There’s an issue that many voters seem to be pretty concerned about (5% of Democrats and 8% of Republicans) that I haven’t addressed and that’s the federal deficit. This is a complicated issue, and it needs a post on its own to deal with it. Suffice to say, the current US deficit is not as serious as many think it is because the underlying fundamentals of the economy are good. If the US had the fundamentals of Greece, then yes, there’d be a problem. What I will say is this: any politician who proposes a Constitutional amendment for a balanced budget should be kept well away from economic policy – he or she obviously doesn’t understand the subject. Government spending, business spending, and personal spending cannot and should not have the same tests applied to them.
In the unlikely event you’ve made it to the end of this fairly boring post, I give you this as a thank you:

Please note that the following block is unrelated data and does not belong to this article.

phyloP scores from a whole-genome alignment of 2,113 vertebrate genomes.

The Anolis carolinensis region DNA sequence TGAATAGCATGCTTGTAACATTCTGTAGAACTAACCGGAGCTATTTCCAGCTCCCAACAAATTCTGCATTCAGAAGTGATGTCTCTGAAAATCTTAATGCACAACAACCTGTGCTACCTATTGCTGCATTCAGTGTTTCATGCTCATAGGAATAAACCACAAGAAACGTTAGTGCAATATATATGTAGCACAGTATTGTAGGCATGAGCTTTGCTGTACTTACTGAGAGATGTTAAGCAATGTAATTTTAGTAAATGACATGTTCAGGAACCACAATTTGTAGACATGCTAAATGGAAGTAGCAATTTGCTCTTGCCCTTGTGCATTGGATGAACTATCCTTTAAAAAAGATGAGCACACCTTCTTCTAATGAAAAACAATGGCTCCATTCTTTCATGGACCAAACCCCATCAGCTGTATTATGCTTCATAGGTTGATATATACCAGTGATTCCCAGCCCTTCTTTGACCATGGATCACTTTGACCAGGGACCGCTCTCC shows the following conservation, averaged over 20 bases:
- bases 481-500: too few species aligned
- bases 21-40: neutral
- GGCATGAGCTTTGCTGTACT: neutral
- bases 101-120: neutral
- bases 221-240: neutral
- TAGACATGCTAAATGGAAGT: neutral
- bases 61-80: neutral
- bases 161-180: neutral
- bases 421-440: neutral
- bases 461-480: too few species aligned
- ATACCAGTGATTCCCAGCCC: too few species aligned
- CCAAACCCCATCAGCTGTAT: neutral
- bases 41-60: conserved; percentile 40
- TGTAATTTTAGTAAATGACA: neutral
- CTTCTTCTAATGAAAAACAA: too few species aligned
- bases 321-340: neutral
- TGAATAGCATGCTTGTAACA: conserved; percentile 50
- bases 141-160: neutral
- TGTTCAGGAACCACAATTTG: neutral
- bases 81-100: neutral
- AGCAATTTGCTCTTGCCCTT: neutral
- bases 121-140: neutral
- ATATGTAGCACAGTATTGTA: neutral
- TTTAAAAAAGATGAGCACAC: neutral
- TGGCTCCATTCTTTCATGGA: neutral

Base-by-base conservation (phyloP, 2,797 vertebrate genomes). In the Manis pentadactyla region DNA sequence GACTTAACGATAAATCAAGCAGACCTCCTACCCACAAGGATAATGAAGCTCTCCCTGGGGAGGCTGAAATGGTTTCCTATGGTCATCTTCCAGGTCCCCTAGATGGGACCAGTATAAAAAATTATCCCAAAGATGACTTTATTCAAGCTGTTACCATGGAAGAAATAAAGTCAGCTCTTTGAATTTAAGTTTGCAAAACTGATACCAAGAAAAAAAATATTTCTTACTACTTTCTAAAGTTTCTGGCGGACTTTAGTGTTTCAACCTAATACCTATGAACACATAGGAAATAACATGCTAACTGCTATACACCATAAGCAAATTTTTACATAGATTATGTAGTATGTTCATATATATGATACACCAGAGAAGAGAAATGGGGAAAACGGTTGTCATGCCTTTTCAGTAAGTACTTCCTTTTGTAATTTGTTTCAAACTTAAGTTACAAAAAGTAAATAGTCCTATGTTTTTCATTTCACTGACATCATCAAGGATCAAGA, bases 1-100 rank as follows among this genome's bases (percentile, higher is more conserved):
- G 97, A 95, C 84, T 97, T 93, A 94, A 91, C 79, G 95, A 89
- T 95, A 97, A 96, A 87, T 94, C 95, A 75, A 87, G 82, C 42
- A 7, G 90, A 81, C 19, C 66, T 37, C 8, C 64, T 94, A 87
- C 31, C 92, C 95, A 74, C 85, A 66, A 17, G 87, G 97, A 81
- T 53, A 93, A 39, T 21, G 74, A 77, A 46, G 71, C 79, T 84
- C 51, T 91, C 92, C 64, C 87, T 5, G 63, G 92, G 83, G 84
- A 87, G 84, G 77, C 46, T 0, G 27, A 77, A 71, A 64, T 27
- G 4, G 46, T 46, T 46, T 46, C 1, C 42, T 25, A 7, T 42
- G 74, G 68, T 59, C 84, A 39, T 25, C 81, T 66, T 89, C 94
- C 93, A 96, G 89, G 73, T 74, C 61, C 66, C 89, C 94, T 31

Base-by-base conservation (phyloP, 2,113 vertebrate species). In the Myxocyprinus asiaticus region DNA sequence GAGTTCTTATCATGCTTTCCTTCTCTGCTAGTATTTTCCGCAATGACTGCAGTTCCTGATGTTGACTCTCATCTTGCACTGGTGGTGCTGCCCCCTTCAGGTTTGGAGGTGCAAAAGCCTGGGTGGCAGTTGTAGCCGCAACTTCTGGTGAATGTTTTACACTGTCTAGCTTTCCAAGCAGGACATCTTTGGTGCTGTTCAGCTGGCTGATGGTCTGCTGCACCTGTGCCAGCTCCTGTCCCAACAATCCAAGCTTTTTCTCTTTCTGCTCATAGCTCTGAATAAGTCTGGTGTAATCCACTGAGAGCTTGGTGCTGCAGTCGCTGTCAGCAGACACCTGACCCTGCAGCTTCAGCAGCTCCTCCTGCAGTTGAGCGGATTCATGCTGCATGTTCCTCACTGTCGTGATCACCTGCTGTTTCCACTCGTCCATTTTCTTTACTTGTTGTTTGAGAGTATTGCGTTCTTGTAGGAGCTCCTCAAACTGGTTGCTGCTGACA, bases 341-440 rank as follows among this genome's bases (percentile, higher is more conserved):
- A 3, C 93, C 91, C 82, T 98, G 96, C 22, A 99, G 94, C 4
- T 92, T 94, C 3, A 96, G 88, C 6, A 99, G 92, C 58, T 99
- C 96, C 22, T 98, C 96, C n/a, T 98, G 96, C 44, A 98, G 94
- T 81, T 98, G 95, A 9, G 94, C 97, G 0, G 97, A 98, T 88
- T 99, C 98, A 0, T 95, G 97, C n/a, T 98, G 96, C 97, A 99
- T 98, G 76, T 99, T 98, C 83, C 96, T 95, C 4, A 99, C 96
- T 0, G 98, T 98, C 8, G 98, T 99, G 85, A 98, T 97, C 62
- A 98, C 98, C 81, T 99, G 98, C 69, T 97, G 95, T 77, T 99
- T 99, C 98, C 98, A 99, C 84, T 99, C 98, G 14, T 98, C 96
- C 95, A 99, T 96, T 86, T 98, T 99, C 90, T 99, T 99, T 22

It truly astonishing how the two parties differ on global warming. The impact of money in the nations discourse is evident here, as well as religion and income inequality. The denialists in congress are, of course, on the payroll of the Oil and Coal industries. The population in the south and west are heavily influenced by religious fundamentalism which claims that only God can change the climate, not man and his machines. The poorer segment of society are often deniers because they are suspicious of any initiatives of the government. And there’s Fox “News”. Meanwhile, Rome burns.
The so-called ‘War on Coal’ is not real either. Coal is an international commodity, the current price of which is a quarter of what it was only four years ago. The international community doesn’t want to buy it, because they recognize the damage it does to the environment. China used to be building a couple of coal-fired electricity stations a week. Now they’re going nuclear. Japan shut down all its nuclear reactors after the tsunami, but they’ve started to open them up again.
To me it seems obvious that the Republican resistance to accepting the science of climate change is based on the sort of things you mention – it amazes me so many millions can’t see that. It has to be influenced by things like the media and religiosity, or the denial just wouldn’t stick.